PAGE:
When you have that kind of power, you have too much power. I believe we need to re-regulate the media, go back to limiting the number of stations that can be controlled in one particular area, so we can be sure that the American people get moderate, conservative and liberal points of view.

PITT: You're talking about reinstating the Fairness Doctrine.

DEAN: Yes, reinstating controls over how many outlets you can own in any particular media market. The media has clearly abused their privilege, and it is hurting our democracy. Deregulation in many areas has simply proved to be bad for America, bad for the American economy, bad for the average working person, and bad for democracy. We need to take a different view. Some deregulation is a good thing. We went too far, and now we need to cut back.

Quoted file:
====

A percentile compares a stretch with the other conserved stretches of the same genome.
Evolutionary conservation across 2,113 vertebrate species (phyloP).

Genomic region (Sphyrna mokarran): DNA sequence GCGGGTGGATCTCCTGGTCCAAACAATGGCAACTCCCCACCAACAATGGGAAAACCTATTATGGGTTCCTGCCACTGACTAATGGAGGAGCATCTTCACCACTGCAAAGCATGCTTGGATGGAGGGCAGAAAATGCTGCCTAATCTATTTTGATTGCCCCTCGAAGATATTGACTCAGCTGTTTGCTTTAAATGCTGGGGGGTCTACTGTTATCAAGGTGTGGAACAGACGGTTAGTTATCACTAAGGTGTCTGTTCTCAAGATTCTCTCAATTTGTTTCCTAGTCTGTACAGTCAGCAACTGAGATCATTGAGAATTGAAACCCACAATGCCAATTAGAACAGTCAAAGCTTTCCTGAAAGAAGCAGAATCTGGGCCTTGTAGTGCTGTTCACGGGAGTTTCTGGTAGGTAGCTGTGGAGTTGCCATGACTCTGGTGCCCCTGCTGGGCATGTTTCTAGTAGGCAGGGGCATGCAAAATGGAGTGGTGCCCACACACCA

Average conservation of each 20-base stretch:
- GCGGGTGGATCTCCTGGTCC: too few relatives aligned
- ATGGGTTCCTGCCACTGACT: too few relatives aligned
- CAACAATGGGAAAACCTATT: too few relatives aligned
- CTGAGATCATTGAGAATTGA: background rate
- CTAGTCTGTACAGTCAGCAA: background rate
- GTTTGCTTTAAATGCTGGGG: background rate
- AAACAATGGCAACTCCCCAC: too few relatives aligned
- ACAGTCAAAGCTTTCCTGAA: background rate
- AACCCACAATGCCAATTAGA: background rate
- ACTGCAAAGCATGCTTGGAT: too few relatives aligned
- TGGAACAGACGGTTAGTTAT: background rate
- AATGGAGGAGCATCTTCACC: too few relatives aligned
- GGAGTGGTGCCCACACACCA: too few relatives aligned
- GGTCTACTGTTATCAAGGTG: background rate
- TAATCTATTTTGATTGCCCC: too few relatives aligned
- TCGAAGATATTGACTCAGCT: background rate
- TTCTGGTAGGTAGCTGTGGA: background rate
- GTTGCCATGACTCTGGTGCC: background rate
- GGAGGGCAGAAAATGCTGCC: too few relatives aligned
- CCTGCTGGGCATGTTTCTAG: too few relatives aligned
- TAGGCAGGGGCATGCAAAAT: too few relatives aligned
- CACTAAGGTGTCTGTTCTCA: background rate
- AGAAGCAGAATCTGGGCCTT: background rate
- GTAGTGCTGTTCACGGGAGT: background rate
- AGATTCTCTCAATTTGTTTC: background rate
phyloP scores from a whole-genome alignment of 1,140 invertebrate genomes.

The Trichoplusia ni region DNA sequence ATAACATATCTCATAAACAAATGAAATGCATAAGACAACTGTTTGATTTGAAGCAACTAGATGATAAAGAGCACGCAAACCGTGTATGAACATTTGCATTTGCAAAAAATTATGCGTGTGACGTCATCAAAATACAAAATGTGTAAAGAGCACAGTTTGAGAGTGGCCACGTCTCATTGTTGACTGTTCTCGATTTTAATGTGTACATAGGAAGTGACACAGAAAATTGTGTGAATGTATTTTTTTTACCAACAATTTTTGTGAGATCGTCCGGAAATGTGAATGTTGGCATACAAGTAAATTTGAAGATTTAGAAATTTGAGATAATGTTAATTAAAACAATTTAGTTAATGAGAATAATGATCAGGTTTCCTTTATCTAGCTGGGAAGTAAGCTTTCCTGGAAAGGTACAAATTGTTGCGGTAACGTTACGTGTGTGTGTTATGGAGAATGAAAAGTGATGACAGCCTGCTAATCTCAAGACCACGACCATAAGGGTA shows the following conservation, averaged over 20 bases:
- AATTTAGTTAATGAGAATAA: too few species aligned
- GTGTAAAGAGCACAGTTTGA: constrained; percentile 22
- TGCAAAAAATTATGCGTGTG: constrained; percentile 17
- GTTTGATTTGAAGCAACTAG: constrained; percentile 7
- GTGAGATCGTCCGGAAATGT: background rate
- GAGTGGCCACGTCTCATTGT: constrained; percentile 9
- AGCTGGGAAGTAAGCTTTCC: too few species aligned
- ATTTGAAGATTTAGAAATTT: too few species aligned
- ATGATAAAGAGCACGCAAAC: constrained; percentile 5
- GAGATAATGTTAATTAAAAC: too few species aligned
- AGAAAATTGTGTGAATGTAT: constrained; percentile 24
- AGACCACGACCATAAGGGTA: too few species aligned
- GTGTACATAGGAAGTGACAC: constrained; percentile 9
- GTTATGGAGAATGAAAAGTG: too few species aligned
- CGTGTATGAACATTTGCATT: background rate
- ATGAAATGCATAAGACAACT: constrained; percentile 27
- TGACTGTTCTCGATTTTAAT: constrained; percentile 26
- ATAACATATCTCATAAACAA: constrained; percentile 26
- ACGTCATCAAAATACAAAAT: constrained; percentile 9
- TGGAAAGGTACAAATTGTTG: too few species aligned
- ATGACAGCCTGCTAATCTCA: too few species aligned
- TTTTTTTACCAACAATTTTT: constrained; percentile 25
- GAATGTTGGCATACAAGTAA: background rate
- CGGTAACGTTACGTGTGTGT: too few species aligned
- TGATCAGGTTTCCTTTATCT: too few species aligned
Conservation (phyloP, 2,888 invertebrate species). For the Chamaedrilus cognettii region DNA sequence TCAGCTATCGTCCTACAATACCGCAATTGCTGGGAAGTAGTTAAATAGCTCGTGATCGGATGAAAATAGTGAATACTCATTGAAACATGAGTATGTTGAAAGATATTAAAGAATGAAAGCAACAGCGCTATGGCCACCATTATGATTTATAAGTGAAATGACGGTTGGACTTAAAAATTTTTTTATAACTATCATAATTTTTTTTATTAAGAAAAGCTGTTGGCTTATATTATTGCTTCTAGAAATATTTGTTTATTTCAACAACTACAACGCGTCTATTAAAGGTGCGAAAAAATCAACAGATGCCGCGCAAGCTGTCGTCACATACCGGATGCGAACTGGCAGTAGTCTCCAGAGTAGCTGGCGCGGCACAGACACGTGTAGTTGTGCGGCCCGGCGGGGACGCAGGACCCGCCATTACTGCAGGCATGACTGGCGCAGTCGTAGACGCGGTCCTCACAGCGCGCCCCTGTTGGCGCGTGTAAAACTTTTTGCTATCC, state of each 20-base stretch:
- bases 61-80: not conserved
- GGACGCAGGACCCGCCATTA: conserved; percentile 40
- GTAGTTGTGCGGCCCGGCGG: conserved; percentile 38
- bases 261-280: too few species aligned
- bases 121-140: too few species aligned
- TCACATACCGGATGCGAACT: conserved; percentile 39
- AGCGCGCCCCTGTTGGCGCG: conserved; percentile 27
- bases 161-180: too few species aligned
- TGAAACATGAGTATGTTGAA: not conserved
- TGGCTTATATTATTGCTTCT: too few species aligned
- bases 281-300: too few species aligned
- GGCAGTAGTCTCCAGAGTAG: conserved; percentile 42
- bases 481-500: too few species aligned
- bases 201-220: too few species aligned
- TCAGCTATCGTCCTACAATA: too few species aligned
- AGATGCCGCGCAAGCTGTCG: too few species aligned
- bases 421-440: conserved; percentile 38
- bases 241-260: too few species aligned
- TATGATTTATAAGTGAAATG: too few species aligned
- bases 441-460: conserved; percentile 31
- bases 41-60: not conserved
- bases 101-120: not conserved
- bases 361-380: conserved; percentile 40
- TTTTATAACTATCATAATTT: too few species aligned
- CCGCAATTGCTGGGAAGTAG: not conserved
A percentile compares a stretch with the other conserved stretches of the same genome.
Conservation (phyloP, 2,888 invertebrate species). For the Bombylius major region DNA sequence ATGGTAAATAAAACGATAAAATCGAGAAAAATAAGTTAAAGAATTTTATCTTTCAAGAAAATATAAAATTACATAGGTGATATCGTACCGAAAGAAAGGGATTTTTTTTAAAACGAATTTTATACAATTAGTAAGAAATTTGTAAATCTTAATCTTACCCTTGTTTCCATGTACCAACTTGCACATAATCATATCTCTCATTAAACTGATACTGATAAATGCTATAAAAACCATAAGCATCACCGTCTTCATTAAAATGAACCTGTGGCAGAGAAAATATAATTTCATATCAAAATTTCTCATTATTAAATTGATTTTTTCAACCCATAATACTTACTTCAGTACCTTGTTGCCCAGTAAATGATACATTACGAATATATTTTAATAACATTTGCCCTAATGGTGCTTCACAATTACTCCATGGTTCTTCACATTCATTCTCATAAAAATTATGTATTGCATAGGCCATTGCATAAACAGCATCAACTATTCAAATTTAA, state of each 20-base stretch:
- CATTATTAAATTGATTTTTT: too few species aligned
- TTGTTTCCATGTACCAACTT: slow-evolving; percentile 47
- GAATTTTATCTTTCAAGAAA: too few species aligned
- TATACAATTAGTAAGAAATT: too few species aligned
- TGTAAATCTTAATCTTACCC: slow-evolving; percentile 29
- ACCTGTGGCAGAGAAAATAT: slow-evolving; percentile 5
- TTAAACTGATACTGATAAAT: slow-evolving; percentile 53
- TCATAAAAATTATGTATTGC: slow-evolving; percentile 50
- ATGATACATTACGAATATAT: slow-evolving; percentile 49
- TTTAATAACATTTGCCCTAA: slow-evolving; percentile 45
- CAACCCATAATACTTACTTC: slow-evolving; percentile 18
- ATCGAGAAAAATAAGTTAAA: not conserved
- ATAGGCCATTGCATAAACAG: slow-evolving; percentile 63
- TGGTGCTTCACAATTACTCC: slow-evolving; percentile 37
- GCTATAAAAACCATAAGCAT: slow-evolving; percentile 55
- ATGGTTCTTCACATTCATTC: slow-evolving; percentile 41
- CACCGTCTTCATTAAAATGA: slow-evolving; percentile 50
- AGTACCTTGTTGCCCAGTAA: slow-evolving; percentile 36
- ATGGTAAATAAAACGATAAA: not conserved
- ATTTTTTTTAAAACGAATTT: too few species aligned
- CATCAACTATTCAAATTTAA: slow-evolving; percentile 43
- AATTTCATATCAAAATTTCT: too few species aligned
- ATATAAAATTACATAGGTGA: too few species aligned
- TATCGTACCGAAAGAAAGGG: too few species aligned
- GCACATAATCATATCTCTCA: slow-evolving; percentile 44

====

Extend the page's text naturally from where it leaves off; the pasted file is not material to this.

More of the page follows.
PITT: Given the fact that the Republicans control Congress, if you were to win the election in November, how will you go about getting these kinds of policies through a Republican-controlled Congress?

DEAN: I won't have to. I'll simply appoint different kinds of people to the FCC, and they'll be more pro-consumer and pro-average American than they will be pro-corporation.

Dean also addresses the Patriot Act, the Israeli-Palestine conflict, national security, 9-11, and more. He lays the blame for most of these things squarely on President Bush, though he does have a few critiques of the Democrat elites. Still, the bulk of the topics on the DeanBlog interview remain open so we still have something to look forward to :)